Helping people with computers... one answer at a time.

As machines get older and older the latest software upgrades demand more and more. There are ways to maximize an older computers abilities.

I Gave my son a 1 gigahertz Compaq laptop with XP home and 256 megabytes of ram. He only uses it on line, via a cable connection, and as you can imagine, it's slow. You can only upgrade ram to a max of 384meg. Will that be fast enough or can I configure something else to improve performance>

Ultimately it depends on what you mean by "uses it on line". If that simply means downloading email, chatting and viewing web pages, it seems like that machine should be fine. Bare minimum, perhaps, and adding the RAM certainly won't hurt.

If on-line means viewing videos or playing on-line games or other types of similar activities, other considerations come into play.

First, let's be clear, for most people the speed of your internet connection is the slowest part of your whole internet experience. It doesn't matter if you have a low-end or high-end machine, most of the time web pages display slowly because they download slowly.

And it may not be your connection. You may have a fast connection (cable, for example, is capable of something like 8 megabits per second, or faster), but it may be throttled for any number of reasons. Cable in particular is notorious for this since you're actually sharing your internet connection with some group of neighbors. I recently heard from a friend who was getting near dial-up speeds from his cable connection at times because his "node", or cable network, that he and his neighbors were on was saturated by everyone attempting to use it at the same time.

So step one: check your internet connection, make sure it's living up to your expectations.

"... for most people the speed of your internet connection is the slowest part of your whole internet experience."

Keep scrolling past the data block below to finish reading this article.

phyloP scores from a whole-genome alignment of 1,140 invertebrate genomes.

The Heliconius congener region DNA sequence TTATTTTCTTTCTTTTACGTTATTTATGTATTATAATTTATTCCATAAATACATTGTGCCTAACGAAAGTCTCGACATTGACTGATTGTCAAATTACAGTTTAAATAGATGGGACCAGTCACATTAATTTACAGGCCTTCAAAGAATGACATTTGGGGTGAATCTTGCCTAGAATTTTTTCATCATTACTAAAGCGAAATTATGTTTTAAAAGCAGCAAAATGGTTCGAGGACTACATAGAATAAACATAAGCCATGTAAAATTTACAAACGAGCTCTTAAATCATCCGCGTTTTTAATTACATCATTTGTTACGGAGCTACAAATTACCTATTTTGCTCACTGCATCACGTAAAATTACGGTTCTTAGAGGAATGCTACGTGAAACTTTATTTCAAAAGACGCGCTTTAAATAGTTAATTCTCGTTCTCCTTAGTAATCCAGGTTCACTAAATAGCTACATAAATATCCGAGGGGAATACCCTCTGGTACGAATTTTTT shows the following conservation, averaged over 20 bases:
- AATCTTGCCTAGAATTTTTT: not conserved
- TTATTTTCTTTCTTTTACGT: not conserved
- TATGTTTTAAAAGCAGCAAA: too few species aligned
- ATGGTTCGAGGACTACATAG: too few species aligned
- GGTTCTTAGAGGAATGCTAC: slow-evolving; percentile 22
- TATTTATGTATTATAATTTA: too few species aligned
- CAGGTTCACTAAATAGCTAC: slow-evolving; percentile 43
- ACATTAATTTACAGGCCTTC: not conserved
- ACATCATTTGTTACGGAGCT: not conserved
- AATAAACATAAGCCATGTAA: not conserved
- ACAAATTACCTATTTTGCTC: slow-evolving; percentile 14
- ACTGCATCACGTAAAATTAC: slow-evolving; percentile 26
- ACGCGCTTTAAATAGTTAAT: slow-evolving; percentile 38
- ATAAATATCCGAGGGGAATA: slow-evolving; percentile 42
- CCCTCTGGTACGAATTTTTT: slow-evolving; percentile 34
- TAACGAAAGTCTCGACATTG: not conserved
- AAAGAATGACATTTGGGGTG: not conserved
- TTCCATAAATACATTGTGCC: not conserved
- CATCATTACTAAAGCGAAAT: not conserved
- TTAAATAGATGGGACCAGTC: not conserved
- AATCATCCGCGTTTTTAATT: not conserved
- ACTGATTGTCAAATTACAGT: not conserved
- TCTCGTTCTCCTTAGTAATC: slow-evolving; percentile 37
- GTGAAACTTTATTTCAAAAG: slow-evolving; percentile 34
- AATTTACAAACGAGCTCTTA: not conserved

Step two: update and scan. By that I mean follow the steps outlined in Internet Safety: How do I keep my computer safe on the internet? to keep your machine up to date and free of viruses, spyware and other malware. Particularly on a lower-end machine a malware infection can definitely result in performance problems.

Step three: tame startup. This can be a little bit of work, but there's typically a lot of unnecessary software that starts automatically when you sign in to Windows. While it's difficult for me to answer "do I need this" for each possible startup entry (the answer depends on your machine and what you do with it), this article discusses the concept and links to a couple of tools: What's all this stuff running after I boot Windows?

Step four: tame services. With a little more research you can turn off even more software by looking at the Windows Services - components of Windows that run in the background - that you may not need. Once again knowing which you can and cannot turn off depends on your situation, but this article What Windows Services can I turn off? is a great start and includes pointers to some reference sources. The most popular such source might well be Black Viper's list of XP Services where he does include recommendations for each.

After checking your internet speed, all of the above is about reducing the "other" software on your machine so that it has more available resources to do what it is you need: "use it on line", whatever that might mean to you.

There's another approach that I'll mention as well: Linux.

The very popular Ubuntu distribution calls out 256 megabytes in their system requirements, so I can't say for sure how well it'll run. My guess is it'll run just fine, as I tend to trust their system requirements as being more realistic than those specified for Windows.